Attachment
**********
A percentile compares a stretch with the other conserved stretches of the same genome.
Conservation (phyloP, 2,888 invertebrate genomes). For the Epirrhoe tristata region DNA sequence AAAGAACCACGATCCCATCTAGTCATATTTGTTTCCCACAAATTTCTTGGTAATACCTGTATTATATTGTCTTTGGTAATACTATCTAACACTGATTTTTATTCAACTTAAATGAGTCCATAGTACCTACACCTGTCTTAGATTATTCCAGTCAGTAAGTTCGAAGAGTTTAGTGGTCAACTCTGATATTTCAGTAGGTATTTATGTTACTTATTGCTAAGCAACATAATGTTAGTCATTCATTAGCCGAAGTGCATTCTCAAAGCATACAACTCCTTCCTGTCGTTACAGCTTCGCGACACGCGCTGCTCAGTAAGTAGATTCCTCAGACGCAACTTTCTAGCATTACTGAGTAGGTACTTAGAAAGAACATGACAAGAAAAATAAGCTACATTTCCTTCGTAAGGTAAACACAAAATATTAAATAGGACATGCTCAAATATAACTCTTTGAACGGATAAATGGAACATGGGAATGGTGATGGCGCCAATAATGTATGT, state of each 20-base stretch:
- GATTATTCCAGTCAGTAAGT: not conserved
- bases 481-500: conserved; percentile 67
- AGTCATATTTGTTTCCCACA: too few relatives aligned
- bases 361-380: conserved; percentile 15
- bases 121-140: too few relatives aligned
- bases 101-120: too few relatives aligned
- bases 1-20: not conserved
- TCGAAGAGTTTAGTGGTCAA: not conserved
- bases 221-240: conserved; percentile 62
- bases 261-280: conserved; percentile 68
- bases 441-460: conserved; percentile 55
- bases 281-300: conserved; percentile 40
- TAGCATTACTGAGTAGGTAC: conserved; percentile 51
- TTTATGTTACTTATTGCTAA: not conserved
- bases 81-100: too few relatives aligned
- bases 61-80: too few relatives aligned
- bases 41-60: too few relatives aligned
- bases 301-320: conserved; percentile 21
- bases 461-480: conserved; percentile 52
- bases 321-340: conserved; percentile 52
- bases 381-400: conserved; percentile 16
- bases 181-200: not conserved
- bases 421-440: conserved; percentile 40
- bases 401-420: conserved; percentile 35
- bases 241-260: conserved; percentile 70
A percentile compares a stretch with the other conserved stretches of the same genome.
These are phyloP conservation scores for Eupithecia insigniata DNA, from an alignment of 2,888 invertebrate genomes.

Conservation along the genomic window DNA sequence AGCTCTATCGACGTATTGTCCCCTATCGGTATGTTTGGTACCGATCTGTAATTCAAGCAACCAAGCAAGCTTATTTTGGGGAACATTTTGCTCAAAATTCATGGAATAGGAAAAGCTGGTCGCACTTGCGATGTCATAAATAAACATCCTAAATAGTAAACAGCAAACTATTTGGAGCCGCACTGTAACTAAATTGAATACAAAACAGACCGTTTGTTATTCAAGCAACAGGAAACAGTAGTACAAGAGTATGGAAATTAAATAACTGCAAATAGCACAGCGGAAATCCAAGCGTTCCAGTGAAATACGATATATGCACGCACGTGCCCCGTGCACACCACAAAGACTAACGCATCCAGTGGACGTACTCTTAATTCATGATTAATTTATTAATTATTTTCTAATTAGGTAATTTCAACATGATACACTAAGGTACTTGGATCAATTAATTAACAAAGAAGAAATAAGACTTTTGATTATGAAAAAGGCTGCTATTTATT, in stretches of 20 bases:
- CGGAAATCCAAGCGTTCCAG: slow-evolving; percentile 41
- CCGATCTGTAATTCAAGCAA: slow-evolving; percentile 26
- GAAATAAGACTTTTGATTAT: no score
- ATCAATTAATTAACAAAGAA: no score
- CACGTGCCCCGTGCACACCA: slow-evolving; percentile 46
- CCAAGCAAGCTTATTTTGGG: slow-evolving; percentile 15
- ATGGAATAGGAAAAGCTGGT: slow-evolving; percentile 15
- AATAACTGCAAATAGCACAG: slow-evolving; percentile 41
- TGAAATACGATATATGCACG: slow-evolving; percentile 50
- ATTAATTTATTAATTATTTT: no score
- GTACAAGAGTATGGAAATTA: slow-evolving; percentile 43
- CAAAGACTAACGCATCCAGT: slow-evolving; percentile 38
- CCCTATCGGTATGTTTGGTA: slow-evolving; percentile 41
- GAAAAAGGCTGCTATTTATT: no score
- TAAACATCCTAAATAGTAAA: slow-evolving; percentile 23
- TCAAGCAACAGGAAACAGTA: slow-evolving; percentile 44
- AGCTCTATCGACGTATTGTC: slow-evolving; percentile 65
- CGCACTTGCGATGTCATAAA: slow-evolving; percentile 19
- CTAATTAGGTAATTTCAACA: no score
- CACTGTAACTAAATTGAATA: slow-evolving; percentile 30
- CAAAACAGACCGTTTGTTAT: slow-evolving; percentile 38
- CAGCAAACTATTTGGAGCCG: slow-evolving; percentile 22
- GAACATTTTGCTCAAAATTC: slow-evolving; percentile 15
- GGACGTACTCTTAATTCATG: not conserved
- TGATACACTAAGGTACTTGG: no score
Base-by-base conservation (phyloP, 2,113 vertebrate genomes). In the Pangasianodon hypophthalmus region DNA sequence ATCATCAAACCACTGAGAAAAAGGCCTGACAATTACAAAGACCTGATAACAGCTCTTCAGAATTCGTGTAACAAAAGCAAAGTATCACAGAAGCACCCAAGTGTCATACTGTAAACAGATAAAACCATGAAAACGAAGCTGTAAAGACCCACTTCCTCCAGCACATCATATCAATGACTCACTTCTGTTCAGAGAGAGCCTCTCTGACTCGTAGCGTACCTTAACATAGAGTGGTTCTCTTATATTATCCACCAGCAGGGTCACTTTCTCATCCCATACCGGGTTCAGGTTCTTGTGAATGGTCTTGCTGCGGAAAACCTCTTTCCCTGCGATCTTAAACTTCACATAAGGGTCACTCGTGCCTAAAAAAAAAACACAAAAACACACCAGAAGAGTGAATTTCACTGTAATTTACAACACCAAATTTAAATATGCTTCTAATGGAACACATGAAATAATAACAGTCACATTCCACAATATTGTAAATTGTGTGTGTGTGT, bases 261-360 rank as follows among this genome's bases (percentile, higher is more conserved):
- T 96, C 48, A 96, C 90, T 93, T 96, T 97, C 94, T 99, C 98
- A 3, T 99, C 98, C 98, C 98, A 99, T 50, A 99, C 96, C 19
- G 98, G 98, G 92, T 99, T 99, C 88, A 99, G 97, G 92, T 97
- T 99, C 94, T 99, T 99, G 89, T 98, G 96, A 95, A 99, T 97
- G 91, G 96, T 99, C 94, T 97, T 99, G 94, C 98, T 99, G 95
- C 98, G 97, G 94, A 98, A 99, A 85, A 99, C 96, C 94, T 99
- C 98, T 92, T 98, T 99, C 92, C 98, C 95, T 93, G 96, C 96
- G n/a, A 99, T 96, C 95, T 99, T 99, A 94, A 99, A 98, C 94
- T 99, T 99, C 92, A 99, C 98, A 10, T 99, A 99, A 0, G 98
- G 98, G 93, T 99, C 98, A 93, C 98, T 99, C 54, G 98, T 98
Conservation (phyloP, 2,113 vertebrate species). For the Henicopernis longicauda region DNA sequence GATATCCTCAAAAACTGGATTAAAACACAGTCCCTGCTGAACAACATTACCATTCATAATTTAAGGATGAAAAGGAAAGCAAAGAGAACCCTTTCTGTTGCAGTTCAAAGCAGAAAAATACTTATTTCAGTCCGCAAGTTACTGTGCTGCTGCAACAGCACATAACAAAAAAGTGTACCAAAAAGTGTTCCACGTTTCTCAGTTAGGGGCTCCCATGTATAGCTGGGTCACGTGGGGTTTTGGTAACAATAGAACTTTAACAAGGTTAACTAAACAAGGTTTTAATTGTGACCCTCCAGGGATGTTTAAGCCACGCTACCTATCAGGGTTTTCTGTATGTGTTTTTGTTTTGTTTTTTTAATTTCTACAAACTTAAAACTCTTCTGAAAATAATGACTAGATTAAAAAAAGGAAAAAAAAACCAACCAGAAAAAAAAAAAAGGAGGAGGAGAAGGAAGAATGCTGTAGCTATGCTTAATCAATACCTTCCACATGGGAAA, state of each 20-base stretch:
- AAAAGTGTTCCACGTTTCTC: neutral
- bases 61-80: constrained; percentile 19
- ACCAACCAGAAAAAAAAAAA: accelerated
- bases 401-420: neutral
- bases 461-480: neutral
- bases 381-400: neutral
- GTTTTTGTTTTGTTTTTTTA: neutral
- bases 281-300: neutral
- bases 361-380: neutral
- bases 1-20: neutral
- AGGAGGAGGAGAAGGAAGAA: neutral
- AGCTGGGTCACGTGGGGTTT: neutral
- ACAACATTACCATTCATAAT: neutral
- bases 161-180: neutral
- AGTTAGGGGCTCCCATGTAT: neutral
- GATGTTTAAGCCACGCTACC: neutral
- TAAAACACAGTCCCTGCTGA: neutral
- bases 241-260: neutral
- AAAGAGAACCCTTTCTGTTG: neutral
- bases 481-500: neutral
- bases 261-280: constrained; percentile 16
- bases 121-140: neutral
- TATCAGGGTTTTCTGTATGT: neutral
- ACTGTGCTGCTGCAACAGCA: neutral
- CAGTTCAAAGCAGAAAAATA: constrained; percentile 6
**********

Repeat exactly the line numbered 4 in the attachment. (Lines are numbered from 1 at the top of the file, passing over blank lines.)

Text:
- bases 481-500: conserved; percentile 67